Perspective: Why Christian Lealiifano is the rugby story of 2017

Brett McKay Columnist

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    With all that’s gone on in Australian rugby this year, it has been a bit harder and you’ve had to dig a bit deeper to find an uplifting story. Yesterday wasn’t one of those days.

    Speaking to the media for the first time this season, Brumbies flyhalf and Wallabies utility Christian Lealiifano started with his thank-yous – for they were many, varied, and for Lealiifano, really important.

    These were the people who had played a role – no matter how small – in getting him healthy again first and foremost, and then getting him back on the rugby field.

    Nearly 12 months to the day since his initial leukaemia diagnosis, yesterday was Lealiifano’s first real chance to offer his gratitude. And, of course, he nailed it. He thanked doctors, nurses, and medical specialists in both Canberra and Melbourne, and he thanked a couple new mates – AJ and Mick – with whom he shared a treatment ward and still speaks to weekly.

    He thanked his Wallabies and Brumbies teammates for their love and ongoing support; for dropping in, calling him, texts, and for bringing all kinds of things around – books, food, video games, anything – whether he wanted them or not. Anything to keep his mind off the ongoing treatment.

    He thanked the media for leaving him alone, essentially. The Brumbies had been very deliberate in not putting him up in front of the media once he was back around the club this season, to the point where for the first time in my short radio broadcasting career, I was told before the qualifying final against the Hurricanes that I specifically couldn’t speak to Lealiifano on the field post-match.

    This was another reason for the presser yesterday; he genuinely appreciated being able to speak when he was ready, and not just because we might have had a question for him a few months ago.

    And of course, he thanked his family. His sister was his bone marrow donor, playing a fourth grade game for Tuggeranong with his brother was a goal to tick off during his comeback, but everyone in his family played a part in his recovery in some shape or form. His young son, he admitted, was probably his biggest inspiration.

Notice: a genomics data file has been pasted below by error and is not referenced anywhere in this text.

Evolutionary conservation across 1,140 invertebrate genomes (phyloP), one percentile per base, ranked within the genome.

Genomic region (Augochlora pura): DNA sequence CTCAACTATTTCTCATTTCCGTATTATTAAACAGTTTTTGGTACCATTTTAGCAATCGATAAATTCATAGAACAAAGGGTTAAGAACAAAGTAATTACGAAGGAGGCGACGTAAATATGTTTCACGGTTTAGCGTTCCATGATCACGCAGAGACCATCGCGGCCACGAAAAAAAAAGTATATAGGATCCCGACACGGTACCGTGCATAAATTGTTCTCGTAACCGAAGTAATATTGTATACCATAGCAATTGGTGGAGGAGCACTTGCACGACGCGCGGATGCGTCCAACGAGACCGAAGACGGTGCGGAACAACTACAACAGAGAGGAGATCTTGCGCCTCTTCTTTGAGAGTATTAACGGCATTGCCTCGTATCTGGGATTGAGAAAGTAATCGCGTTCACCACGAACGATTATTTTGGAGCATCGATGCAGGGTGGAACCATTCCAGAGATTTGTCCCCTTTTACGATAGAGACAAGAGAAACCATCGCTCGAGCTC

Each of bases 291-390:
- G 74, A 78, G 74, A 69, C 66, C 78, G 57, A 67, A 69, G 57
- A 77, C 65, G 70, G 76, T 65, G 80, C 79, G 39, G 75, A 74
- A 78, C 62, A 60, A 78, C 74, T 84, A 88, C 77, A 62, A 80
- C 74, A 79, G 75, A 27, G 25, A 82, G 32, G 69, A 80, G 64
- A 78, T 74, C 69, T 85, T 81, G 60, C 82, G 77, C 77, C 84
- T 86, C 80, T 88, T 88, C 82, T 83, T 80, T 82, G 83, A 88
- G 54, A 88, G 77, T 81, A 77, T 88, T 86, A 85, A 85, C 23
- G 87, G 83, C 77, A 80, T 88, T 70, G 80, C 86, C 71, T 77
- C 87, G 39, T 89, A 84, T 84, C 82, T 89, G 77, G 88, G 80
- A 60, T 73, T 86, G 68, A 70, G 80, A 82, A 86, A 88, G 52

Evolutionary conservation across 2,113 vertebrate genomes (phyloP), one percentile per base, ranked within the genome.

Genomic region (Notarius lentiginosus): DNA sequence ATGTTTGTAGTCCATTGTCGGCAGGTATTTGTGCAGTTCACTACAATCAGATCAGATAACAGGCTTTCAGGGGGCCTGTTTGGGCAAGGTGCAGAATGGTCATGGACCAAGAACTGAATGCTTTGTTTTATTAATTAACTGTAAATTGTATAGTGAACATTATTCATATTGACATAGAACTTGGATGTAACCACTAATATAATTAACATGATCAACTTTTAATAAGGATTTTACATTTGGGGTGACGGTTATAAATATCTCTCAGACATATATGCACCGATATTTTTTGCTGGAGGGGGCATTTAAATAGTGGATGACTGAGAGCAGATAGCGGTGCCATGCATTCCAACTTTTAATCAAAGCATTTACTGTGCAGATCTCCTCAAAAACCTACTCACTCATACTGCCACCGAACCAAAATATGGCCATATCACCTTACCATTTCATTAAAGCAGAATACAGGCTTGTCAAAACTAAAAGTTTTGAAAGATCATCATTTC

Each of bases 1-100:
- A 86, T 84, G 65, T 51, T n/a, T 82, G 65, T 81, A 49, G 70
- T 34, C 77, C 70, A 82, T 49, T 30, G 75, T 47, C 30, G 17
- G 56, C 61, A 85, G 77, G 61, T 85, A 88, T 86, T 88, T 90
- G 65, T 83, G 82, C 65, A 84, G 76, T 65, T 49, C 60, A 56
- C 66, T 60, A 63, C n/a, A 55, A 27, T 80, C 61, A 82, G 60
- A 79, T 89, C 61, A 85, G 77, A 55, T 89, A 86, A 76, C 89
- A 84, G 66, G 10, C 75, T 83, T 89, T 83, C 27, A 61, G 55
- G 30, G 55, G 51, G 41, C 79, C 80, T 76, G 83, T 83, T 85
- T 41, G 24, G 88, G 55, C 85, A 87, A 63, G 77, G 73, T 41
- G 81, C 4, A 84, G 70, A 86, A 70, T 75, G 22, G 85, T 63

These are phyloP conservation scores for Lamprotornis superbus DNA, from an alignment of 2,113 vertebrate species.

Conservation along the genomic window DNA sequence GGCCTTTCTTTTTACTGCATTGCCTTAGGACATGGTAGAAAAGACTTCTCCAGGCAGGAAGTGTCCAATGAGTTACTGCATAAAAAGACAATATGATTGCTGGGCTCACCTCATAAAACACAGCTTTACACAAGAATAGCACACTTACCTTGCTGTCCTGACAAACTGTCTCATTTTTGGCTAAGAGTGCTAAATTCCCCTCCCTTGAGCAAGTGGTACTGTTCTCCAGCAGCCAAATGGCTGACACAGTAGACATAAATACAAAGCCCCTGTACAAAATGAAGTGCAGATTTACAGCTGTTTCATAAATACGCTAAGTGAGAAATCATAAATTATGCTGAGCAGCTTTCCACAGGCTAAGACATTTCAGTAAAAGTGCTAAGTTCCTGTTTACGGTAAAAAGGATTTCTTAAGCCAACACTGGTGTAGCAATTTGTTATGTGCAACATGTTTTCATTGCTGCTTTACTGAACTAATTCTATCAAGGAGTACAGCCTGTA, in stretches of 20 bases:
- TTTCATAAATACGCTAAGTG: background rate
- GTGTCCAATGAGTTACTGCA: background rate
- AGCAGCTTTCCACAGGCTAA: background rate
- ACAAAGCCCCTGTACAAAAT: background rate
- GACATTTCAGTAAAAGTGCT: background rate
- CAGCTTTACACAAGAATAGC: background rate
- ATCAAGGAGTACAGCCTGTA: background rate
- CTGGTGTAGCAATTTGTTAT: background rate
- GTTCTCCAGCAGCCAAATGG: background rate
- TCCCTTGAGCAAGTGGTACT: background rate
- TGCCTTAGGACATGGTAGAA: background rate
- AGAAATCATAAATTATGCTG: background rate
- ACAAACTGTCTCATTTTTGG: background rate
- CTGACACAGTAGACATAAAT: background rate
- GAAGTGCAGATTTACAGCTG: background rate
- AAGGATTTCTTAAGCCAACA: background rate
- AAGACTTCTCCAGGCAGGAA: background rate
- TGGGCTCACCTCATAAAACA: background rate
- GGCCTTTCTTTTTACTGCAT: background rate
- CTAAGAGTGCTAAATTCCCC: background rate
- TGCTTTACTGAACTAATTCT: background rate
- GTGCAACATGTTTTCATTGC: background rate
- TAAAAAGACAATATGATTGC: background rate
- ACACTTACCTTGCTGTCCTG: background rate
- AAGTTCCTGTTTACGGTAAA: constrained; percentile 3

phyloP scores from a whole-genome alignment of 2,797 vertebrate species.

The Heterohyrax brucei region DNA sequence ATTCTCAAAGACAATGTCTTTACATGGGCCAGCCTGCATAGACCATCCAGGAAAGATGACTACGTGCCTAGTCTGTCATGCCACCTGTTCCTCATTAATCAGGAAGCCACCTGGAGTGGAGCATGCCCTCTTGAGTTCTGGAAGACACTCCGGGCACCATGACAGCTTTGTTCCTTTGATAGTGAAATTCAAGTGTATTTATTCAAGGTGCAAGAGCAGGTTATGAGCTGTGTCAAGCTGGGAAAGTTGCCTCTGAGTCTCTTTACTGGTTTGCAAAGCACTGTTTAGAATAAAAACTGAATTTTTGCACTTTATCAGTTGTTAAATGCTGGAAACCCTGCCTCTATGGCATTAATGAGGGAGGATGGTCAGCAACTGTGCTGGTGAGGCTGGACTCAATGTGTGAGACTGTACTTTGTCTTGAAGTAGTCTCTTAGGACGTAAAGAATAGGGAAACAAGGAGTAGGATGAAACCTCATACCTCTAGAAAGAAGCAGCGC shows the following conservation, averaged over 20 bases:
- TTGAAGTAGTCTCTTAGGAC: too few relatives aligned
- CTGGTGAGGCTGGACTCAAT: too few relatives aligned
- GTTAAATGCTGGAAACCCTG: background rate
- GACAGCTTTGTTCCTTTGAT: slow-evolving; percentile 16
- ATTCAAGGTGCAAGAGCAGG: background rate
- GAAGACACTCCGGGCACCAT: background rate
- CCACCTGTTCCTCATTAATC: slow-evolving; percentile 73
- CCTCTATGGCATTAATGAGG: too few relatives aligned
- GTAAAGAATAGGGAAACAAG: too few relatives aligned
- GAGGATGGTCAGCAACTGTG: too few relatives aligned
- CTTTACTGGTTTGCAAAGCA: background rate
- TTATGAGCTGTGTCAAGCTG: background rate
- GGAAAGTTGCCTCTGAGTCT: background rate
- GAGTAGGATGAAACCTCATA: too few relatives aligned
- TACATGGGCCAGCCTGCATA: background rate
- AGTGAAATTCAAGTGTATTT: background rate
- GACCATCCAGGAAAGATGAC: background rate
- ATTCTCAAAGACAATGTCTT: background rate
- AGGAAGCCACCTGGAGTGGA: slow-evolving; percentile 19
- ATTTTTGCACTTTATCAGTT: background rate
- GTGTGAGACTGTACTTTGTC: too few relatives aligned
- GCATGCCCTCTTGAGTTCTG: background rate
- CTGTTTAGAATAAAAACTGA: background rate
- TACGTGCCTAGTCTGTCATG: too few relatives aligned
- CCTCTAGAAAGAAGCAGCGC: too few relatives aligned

“Even when I lost my hair and my eyebrows, he didn’t care. He just smiled at me,” Lealiifano said.

    Like many people who encounter major medical episodes, Lealiifano explained his perspective on life has changed – even more so than when he welcomed a child into the world.

    “One of the reasons I have been reluctant to make a big deal out of my story is that I am conscious of all the other people and families that are going through this terrible disease,” he explained.

    “Not everyone has had the outcome that I have had, and my heart goes out to all those fighting this battle.”

    Typically, when the spotlight was on him, Lealiifano was still thinking of others.

    Christian Lealiifano and Henry Speight (Photo: John Youngs photography)

    Photo: John Youngs photography

    Lealiifano explained that it will be another year before he and his specialists can properly say he’s ‘won’ his battle, and he’s well aware that it could return at any time.

    So now he’s just looking forward, and looking to find the best in any situation, admitting that he’s learnt firsthand how much energy you waste by getting stressed about something.

    He’s looking forward to getting some game time into his body – “I’ve still only played 40 minutes” – and though he diplomatically said the NRC is a realistic option, only paperwork in transit has prevented his looming short-term deal with Ulster in the newly-expanded Pro14 competition being officially announced.

    (Also, his name wasn’t in the Canberra Vikings NRC squad that was announced in another presser that immediately followed!)

    For next year, Lealiifano said he’s excited by the thought of reuniting in a Brumbies jersey with David Pocock and playing alongside Sam Carter, who he was supposed co-captain the side with in 2017. Carter was present at yesterday’s presser, fresh from a lone training session as he strives to remain ready for a Wallabies squad recall during the Rugby Championship.

    It was just nice to have been part of. Too often these days, press conferences are straight-down-the-line, vanilla answers to both loaded and bog-standard questions, useful for a TV or radio soundbite and not much else.

    But this was different; there were laughs and jokes, there was a little bit of emotion, but more than anything, this was one of the truly good guys of Australian rugby having a chat with us, happy to answer anything we threw at him for more than half an hour.

    And the big takeaway was perspective.

    Even when things look like they can’t get any worse, there is always one last fight to be had.

    Christian Lealiifano is now walking, running, passing, and kicking proof of that.

    Brett McKay
    Brett McKay

    Brett McKay is one of The Roar's good news stories and has been a rugby and cricket expert for the site since July 2009. Brett is an international and Super Rugby commentator for ABC Grandstand radio, has commentated on the Australian Under-20s Championships and National Rugby Championship live stream coverage, and has written for magazines and websites in Australia, New Zealand, South Africa, and the UK. He tweets from @BMcSport.

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